Kareken, D.A. et al. Olfactory system activation from sniffing: effects in piriform and orbitofrontal cortex. NeuroImage 22, 456-465

Department of Neurology, Neuropsychology Section (RI 1773), Indiana University School of Medicine, Indianapolis, IN 46202, USA.
NeuroImage (Impact Factor: 6.36). 06/2004; 22(1):456-65. DOI: 10.1016/j.neuroimage.2004.01.008
Source: PubMed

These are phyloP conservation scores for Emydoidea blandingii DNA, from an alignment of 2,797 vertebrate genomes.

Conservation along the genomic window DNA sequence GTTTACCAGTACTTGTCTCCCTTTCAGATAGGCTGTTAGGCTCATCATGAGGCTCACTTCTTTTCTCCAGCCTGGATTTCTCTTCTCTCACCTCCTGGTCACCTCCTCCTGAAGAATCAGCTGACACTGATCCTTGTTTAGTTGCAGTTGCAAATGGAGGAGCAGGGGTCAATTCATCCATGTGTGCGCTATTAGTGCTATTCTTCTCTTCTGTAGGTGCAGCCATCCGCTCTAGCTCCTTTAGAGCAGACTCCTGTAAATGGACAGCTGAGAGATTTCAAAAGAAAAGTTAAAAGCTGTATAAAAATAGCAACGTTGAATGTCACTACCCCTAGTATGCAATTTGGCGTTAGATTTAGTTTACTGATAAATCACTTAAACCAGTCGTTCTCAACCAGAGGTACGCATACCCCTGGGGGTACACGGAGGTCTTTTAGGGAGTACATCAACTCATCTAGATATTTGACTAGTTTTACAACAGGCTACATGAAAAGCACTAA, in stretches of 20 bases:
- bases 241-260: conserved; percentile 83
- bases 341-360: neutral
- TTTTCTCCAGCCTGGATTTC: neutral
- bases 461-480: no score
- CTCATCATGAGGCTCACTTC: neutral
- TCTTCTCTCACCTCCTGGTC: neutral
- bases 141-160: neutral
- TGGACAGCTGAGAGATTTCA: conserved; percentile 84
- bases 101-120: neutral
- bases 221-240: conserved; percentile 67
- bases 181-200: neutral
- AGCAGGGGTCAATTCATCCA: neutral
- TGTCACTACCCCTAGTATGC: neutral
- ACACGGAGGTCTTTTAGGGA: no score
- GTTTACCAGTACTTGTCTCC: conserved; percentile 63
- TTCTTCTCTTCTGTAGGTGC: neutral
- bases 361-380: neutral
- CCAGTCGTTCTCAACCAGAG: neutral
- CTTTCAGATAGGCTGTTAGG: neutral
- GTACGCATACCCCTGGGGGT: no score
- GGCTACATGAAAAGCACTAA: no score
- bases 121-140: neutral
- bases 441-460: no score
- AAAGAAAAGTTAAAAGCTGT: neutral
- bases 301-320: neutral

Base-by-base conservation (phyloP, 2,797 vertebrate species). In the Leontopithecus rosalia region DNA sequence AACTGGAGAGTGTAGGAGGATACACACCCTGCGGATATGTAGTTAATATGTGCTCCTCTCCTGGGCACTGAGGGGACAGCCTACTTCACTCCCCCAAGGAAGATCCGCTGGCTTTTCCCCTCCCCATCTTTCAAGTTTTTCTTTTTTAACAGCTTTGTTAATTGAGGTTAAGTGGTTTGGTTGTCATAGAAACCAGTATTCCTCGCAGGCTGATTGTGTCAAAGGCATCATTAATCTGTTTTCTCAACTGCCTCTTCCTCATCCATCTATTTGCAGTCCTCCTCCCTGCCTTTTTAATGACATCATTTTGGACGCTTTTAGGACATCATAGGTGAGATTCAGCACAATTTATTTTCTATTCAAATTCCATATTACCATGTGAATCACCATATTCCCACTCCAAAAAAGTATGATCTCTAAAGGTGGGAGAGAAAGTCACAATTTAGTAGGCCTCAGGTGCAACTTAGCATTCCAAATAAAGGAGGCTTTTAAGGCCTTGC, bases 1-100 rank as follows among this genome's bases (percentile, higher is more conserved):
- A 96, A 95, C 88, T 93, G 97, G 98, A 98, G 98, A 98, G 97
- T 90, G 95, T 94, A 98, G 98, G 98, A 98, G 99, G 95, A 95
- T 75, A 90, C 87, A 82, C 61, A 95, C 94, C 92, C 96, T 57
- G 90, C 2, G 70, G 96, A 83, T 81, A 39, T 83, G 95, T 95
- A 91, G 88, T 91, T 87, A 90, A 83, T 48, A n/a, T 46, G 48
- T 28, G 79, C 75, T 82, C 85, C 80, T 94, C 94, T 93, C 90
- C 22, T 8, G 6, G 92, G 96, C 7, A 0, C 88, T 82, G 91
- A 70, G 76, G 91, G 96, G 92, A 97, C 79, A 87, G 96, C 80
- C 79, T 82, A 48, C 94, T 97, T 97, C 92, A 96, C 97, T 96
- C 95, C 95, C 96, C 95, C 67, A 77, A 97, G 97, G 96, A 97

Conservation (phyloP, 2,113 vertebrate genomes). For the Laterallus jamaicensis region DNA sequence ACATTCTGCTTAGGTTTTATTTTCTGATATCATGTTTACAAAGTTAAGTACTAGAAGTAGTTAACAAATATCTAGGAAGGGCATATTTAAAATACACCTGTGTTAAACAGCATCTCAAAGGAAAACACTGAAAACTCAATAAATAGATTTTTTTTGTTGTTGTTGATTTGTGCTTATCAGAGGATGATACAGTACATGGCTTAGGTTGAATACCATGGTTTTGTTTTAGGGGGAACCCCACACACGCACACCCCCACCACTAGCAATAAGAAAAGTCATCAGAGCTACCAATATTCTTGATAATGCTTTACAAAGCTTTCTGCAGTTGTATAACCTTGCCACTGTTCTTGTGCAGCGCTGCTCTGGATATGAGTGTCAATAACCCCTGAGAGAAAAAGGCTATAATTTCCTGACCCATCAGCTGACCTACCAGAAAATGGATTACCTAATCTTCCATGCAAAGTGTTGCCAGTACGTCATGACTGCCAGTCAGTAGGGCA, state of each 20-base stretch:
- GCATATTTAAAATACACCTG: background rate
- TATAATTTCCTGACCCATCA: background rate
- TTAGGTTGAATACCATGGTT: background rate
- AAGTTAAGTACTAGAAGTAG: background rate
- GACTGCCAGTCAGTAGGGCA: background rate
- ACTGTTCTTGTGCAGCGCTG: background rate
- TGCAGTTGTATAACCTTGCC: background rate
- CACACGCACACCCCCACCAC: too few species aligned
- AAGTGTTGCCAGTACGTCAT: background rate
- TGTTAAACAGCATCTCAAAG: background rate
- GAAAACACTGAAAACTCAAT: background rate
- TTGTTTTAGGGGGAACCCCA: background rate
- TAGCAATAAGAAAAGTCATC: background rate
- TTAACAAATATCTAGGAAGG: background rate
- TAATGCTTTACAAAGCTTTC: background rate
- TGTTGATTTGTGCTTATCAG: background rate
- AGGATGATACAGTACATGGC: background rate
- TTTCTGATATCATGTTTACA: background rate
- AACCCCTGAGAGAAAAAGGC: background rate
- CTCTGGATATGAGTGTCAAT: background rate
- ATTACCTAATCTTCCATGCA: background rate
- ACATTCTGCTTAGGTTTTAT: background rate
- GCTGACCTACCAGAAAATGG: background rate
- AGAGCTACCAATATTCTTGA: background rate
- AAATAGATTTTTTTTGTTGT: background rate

Neuroimaging studies suggest that piriform cortex is activated at least in part by sniffing. We used H(2)(15)O positron emission tomography (PET) to study 15 healthy volunteers while they participated in four conditions, two of which were sniffing odorants and odorless air. The remaining two conditions involved a constant, very low flow of either odorized or odorless air during velopharyngeal closure (VPC), a technique that prevents subject-induced airflow through the nasal passages. Contrary to expectation, sniffing under odorless conditions did not induce significant piriform and surrounding cortical (PC+) activity when compared to odorless VPC, even at a liberal statistical threshold. However, a small correlation emerged in PC+ between the difference signal of [odorless sniffing - odorless VPC] and peak rate of nasal pressure change. PC+ activity was, however, strongly evoked by odorant exposure during sniffing and VPC, with neither technique showing greater activation. Activity in orbitofrontal (olfactory association) cortex was absent during odorant stimulation (OS) with VPC, but present during odorant sniffing. Sniffing may therefore play an important role in facilitating the higher-order analysis of odors. A right orbitofrontal region was also activated with odorless sniffing, which suggests a possible orbitofrontal role in guided olfactory exploration.

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